Pete Wargent blogspot

Co-founder & CEO of AllenWargent property buyer's agents, offices in Brisbane (Riverside) & Sydney (Martin Place), and CEO of WargentAdvisory (providing subscription analysis, reports & services to institutional clients).

4 x finance/investment author - 'Get a Financial Grip: a simple plan for financial freedom’ (2012) rated Top 10 finance books by Money Magazine & Dymocks.

"Unfortunately so much commentary is self-serving or sensationalist. Pete Wargent shines through with his clear, sober & dispassionate analysis of the housing market, which is so valuable. Pete drills into the facts & unlocks the details that others gloss over in their rush to get a headline. On housing Pete is a must read, must follow - he is one of the finest property analysts in Australia" - Stephen Koukoulas, MD of Market Economics, former Senior Economics Adviser to Prime Minister Gillard.

"Pete Wargent is one of Australia's brightest financial minds - a must-follow for articulate, accurate & in-depth analysis." - David Scutt, Business Insider, leading Australian market analyst.

"I've been investing for over 40 years & read nearly every investment book ever written yet I still learned new concepts in his books. Pete Wargent is one of Australia's finest young financial commentators." - Michael Yardney, Australia's leading property expert, Amazon #1 best-selling author.

"The most knowledgeable person on Aussie real estate markets - Pete's work is great, loads of good data and charts, the most comprehensive analyst I follow in Australia. If you follow Australia, follow Pete Wargent" - Jonathan Tepper, Variant Perception, Global Macroeconomic Research, and author of the New York Times bestsellers 'End Game' and 'Code Red'.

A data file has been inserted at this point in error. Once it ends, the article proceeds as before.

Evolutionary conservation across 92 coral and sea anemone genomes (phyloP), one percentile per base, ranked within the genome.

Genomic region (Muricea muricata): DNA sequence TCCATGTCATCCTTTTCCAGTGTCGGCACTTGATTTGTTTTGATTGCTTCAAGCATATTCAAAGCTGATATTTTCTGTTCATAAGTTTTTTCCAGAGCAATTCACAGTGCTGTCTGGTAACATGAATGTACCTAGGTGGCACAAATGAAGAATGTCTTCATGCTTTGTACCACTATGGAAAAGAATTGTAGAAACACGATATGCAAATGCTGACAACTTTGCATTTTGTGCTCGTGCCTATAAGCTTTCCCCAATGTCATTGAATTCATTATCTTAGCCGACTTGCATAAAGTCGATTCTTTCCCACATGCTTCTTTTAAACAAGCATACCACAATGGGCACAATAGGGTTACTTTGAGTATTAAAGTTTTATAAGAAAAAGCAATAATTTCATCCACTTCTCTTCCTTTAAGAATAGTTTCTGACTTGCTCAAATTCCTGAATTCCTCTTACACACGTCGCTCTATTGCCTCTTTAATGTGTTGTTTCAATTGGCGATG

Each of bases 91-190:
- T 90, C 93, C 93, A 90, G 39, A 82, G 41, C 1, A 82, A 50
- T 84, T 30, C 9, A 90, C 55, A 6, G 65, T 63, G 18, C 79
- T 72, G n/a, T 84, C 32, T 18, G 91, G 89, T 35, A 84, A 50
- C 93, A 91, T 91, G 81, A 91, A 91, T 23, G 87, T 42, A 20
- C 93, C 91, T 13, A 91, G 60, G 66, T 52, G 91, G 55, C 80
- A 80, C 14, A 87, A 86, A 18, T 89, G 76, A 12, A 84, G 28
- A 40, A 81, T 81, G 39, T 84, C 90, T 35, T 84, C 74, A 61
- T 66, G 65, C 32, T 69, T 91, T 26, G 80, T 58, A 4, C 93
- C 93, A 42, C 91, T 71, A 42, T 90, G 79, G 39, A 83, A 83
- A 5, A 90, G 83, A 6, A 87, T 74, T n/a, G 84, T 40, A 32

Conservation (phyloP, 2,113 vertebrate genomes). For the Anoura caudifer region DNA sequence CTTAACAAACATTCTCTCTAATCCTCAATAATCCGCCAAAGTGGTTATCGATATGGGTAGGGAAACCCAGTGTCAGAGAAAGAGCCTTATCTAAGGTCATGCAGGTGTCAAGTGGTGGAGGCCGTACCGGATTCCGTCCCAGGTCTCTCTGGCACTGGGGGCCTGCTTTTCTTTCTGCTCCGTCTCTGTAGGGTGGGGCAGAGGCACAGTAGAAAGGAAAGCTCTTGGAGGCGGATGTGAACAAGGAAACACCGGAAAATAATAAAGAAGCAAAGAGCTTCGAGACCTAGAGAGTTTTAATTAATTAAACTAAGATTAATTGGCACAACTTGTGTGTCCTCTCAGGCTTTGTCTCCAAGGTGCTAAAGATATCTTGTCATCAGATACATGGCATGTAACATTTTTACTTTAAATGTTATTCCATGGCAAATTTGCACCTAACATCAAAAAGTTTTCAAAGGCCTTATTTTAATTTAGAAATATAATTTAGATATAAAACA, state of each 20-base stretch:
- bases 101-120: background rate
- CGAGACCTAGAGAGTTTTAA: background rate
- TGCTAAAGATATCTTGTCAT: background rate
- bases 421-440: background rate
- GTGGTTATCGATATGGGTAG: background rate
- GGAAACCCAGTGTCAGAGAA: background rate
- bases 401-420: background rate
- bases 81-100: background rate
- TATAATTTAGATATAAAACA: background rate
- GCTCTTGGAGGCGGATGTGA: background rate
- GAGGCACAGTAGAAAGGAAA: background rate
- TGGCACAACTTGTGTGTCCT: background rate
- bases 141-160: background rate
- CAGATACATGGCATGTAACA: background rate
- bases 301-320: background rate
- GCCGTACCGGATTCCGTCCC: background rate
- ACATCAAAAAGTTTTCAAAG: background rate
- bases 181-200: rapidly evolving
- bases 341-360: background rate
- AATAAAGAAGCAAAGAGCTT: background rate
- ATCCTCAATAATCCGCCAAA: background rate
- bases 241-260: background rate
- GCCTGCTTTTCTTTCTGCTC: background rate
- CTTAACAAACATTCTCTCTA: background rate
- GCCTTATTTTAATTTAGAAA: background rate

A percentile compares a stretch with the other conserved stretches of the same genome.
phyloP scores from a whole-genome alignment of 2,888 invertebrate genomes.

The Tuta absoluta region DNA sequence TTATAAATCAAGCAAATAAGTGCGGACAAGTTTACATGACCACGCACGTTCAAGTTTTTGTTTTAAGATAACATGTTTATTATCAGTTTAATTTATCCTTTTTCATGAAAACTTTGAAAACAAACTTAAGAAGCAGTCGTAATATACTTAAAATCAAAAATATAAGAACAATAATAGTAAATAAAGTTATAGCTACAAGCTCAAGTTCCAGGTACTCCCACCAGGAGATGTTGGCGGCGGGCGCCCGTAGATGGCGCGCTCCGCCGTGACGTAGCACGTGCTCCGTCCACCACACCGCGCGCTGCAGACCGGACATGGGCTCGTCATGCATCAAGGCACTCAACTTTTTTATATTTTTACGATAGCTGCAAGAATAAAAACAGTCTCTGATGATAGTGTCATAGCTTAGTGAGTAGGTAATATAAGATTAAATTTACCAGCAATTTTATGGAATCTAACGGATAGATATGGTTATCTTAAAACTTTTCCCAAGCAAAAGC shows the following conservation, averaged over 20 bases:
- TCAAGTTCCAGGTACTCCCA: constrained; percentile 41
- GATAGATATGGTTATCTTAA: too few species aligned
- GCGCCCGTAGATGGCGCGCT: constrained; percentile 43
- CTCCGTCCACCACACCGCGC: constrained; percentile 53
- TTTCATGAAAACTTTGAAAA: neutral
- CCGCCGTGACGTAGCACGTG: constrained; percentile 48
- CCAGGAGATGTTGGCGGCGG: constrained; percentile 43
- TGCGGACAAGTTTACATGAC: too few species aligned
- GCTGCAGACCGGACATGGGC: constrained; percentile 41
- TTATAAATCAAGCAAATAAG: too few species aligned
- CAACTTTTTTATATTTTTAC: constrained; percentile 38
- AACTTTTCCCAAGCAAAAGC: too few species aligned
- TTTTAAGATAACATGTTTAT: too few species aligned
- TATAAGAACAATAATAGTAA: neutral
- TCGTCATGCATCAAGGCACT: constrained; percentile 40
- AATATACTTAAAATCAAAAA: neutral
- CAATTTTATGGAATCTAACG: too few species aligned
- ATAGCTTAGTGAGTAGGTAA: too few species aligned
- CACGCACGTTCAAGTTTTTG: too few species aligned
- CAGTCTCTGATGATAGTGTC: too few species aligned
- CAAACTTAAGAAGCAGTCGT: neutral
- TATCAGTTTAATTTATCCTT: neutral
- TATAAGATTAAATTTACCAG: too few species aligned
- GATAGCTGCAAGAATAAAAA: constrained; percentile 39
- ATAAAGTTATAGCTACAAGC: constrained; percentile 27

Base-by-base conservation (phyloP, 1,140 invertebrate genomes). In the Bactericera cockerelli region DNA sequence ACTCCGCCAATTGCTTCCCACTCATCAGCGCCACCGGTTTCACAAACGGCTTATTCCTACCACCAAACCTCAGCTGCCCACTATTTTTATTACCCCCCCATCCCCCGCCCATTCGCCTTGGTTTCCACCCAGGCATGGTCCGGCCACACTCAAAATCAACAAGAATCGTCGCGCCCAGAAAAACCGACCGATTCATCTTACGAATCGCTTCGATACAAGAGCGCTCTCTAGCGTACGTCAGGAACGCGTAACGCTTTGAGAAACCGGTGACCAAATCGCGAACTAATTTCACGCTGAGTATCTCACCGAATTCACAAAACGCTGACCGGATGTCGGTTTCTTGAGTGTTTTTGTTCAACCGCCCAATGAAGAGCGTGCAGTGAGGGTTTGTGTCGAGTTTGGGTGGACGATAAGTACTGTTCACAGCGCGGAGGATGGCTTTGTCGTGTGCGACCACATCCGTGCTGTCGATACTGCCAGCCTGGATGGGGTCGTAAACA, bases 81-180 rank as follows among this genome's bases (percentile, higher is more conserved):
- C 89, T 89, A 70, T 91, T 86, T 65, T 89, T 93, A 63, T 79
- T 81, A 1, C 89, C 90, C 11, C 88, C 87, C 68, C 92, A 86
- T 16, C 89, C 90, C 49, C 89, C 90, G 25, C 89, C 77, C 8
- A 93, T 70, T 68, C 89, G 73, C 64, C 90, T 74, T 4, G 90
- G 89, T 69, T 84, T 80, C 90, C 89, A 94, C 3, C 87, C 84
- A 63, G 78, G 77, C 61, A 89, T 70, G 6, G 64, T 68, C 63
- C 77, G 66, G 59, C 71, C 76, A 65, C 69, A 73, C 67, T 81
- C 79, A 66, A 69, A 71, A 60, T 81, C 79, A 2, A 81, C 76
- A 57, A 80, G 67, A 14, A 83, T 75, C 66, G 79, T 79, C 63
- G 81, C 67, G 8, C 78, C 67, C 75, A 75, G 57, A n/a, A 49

"Pete's daily analysis is unputdownable" - Dr. Chris Caton, Chief Economist, BT Financial.

Thursday, 29 June 2017

NSW job vacancies rise to record high

Vacancies rise

A data series always worth watching closely is the reporting of ABS Job Vacancies, because it suggests to us what might be coming, rather than what has gone before. 

And the news is overtly positive, with vacancies up by +11.4 per cent over the year to May 2017 to 189,200.

This is the highest result since February 2011, and implies that the economy is on a reasonably good trajectory. 


The trend ratio of unemployed persons per vacancy rose to above 5.1 in 2014, but has been improving ever since, to sit at under 3.9. 


Historically job vacancies have been a pretty good indicator of what might happen to the unemployment rate, and these figures suggest that the unemployment rate could be heading a bit lower from the present level of 5.5 per cent. 


NSW prospering

Job vacancies have exploded in New South Wales since 2013, almost doubling in four years to an all-time record high of 69,800. 

There's been a bit of a softening in Queensland and Victoria since February, arguably following the softening trends in apartment construction. 

Some brighter news is at last filtering through in Western Australia, where job vacancies have risen for a fourth consecutive quarter to their highest level since 2014. 


The number of unemployed persons per vacancy in New South Wales has fallen to just 2.7, with gradual improvements noted across most states and territories on a rolling 4-quarter average basis. 


As ever, the quality of jobs created is somewhat open to question, with plenty of roles appearing to be of the administrative and support services type, while the healthcare and social assistance sector remains a standout performer as the population ages. 


Construction vacancies have held up well so far, but may come under pressure in due course. 

Still, with vacancies at their highest level since 2011 that's a decent indicator for employment growth as we cross over into the second half of 2017.